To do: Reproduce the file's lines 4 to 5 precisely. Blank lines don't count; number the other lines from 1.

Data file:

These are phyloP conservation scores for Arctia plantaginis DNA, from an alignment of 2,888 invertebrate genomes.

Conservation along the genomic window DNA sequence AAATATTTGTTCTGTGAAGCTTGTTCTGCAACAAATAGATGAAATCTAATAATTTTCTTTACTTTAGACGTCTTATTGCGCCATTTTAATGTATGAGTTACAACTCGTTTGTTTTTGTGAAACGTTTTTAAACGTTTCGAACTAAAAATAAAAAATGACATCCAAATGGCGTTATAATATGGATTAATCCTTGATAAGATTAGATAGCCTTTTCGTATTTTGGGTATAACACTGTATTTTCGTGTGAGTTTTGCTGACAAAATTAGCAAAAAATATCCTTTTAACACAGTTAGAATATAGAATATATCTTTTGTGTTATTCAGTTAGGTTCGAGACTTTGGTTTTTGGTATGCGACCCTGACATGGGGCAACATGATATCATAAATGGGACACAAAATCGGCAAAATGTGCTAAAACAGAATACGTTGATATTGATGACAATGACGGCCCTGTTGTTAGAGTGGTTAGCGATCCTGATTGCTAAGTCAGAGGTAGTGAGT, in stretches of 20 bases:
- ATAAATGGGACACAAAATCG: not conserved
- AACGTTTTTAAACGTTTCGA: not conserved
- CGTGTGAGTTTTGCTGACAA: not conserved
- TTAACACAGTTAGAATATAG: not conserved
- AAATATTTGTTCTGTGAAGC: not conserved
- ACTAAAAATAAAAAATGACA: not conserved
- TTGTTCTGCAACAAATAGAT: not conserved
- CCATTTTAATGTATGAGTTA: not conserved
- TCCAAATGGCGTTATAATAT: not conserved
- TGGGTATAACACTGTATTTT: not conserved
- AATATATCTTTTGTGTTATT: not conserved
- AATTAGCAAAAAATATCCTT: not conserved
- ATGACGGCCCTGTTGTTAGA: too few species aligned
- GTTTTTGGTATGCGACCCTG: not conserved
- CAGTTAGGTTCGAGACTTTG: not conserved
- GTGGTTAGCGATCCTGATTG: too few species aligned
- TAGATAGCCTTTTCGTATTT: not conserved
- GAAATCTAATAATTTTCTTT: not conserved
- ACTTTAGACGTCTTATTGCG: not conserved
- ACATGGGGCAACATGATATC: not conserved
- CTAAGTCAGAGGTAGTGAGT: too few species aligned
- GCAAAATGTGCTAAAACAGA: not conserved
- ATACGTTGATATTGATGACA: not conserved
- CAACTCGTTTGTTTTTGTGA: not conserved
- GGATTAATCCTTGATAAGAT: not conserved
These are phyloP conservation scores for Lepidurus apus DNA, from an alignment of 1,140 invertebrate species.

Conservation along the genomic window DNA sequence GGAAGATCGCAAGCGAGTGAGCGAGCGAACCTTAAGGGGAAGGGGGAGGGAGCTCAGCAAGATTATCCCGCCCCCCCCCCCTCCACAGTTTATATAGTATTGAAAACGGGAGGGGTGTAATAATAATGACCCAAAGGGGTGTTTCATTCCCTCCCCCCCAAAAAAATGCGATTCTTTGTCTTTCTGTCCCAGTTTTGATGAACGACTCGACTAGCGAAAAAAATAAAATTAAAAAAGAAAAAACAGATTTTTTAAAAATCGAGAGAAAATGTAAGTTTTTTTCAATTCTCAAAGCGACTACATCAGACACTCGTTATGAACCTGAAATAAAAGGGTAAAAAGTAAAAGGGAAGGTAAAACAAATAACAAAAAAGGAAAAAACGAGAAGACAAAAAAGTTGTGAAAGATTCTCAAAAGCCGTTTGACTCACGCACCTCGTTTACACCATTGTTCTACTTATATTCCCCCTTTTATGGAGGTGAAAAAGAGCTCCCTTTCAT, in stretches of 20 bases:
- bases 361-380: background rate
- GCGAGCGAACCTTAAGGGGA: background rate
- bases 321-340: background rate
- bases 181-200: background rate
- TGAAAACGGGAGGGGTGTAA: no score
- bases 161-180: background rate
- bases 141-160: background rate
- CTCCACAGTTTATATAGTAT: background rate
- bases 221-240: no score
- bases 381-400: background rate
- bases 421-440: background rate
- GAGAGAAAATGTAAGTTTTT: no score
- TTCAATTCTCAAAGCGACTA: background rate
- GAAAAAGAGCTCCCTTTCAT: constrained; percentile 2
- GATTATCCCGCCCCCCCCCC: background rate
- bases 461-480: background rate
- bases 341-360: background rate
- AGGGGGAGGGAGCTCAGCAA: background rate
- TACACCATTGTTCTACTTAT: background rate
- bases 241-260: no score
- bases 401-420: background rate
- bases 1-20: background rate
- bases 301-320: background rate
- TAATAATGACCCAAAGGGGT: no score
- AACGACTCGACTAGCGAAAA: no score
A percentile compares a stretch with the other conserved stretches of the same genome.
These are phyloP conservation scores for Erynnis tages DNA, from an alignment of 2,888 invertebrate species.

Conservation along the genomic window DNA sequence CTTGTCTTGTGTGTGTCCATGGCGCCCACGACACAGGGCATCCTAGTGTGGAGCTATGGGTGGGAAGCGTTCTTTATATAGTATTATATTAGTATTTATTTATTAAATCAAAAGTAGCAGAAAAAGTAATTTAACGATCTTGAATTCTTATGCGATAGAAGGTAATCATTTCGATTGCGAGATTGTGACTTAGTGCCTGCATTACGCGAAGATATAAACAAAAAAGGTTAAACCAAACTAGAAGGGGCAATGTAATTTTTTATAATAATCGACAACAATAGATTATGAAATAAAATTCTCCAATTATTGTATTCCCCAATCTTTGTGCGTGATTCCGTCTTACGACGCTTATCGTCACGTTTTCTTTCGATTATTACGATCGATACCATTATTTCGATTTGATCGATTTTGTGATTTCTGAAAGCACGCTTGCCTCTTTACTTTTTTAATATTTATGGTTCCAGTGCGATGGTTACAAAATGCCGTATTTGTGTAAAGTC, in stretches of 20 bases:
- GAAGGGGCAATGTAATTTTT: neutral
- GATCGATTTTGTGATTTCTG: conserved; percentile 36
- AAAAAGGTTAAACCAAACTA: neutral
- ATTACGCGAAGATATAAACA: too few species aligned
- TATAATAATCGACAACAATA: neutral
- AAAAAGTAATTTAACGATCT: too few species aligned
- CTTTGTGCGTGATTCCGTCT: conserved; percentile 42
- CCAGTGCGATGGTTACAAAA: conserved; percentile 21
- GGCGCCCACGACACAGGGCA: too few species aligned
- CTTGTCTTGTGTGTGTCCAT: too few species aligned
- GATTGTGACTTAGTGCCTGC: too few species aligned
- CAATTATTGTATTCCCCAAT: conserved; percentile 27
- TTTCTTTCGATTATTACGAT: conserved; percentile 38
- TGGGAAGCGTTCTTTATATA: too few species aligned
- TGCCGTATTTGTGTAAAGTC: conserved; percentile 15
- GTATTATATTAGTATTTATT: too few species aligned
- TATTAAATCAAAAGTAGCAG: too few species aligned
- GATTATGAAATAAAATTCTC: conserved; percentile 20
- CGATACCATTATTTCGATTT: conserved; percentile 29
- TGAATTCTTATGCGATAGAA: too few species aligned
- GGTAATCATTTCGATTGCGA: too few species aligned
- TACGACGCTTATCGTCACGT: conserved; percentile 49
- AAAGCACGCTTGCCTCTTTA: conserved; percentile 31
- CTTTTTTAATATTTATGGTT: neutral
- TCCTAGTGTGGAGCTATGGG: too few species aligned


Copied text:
- AACGTTTTTAAACGTTTCGA: not conserved
- CGTGTGAGTTTTGCTGACAA: not conserved